pinarayi vijayan, Kerala Ordinance
Photo: PTI (File)

Oppn sees corruption in contract to develop app for liquor sales in Kerala

Kerala Chief Minister Pinarayi Vijayan seems to be caught in one controversy after the other in the handling of the COVID-19 crisis.

Despite an admirable response to contain the rapid spread of the viral disease over the past two months, Vijayan has been battling controversies — first over the closure of hundreds of liquor outlets, then the handing over of sensitive personal information on COVID-positive patients to an American firm.

A new addition to the list is the offering of a contract to develop an app for online liquor sale to a one-year-old firm. Vijayan has not been forthcoming with information, but instead flown off the handle when questioned.

Amid the lockdown, Vijayan had been waffling on the opening of liquor shops. Initially, the government refused to close liquor shops saying it would cause social unrest and result in the sale of illicit liquor. Kerala has the highest per capita consumption of liquor in India. But when the Opposition, women and churches protested vociferously, the state backed down.

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Since then, there have been numerous reports of illicit brewing of liquor — one man went on to seek the online blessings of not only the public but also the Excise Department. Officials immediately arrested him and seized large quantities of raw materials.

Alcoholism is a serious problem in the state, along with suicide and spousal abuse. Liquor sales fetch the government nearly ₹15,000 crore a year through some 300 outlets of state-owned Beverages Corporation (Bevco) and Consumerfed.

Officials and courts have opposed the reopening of outlets, fearing overcrowding and near-riots that were seen in other states.

The government then decided to implement online sales and toyed with roping in food delivery companies such as Zomato and Swiggy. Later, it decided on a token system to stagger crowd that would reach sales outlets or any of the nearly-400 bars and 350 beer outlets that wanted to get rid of their stock.

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For nearly two weeks now, tipplers and even the Opposition have been taunting the government over the long delay in the release of BevQ, an app being developed by a private firm.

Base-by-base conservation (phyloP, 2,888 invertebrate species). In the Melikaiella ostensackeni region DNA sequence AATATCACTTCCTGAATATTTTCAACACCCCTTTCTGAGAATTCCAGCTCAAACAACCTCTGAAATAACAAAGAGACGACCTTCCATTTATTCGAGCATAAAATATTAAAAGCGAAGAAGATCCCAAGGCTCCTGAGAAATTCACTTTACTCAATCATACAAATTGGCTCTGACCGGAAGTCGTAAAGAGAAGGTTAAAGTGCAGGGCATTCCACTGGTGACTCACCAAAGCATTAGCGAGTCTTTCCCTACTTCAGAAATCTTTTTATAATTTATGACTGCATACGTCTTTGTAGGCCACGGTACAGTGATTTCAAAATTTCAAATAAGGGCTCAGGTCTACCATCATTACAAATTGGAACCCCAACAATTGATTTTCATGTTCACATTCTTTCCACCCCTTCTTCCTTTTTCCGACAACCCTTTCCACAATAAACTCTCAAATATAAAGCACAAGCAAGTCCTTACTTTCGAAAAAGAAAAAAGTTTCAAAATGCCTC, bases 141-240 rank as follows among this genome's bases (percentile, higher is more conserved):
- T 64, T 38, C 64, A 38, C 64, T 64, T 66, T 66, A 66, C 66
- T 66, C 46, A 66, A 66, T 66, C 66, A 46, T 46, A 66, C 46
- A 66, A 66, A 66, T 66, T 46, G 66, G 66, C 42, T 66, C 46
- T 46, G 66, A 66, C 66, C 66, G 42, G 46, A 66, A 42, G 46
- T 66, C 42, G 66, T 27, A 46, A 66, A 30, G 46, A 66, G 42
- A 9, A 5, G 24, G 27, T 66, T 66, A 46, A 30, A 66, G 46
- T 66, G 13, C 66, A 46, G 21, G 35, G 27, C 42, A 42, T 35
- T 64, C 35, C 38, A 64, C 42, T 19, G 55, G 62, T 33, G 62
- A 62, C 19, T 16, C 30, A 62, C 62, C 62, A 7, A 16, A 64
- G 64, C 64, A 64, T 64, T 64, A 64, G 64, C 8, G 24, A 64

The Congress, which is the main opposition in the state, has alleged a major corruption in the offering of the contract to FairCode Technologies Private Ltd., a firm with just one year of experience in the field and run by a Communist sympathiser.

Opposition leader Ramesh Chennithala has demanded an investigation into the government’s decision to hand over the contract to a startup. He has also demanded that the contract be cancelled.

Chennithala has sought an explanation from the government on why it agreed to pay FairCode ₹3 crore at a time when such apps are usually developed for barely ₹10 lakh. But the government has not answered.

Surprisingly, the government has agreed to give the app developer 50 paise for each token generated by a user. Chennithala alleged that the delay in launching the app was due to the company’s inexperience.

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The state Congress chief, Mullappally Ramachandran, was blunter. He said 27 firms had bid for the contract, but they were sidelined and the contract was awarded to FairCode by the IT Secretary S Sivasankar. He had earlier unilaterally awarded the contract on processing COVID data to a US firm, reportedly bypassing standard government procedures.

BevQ encountered problems when it ran tests. The system was unable to handle the load properly during trial runs and coders went back to the drawing board.

In early tests, it found that many customers could use two or three smartphones to get tokens, which could increase traffic considerably. Similar virtual queuing apps launched in Tamil Nadu and Delhi had crashed because of the load.

On Tuesday (May 26), Google finally approved the app, bringing cheer to liquor consumers in the state. Online booking will start on Wednesday and customers will be able to collect liquor at stores from Thursday (May 28). BevQ provides a token to each customer and specifies the time when the customer has to pick up the liquor at the outlet.

Critics say once liquor flows freely, all the accusations against Vijayan will be forgotten. The Opposition, however, is certain to rake it up when the state legislature meets again.

(G Krishnan has worked for 40 years with Indian and international publications)

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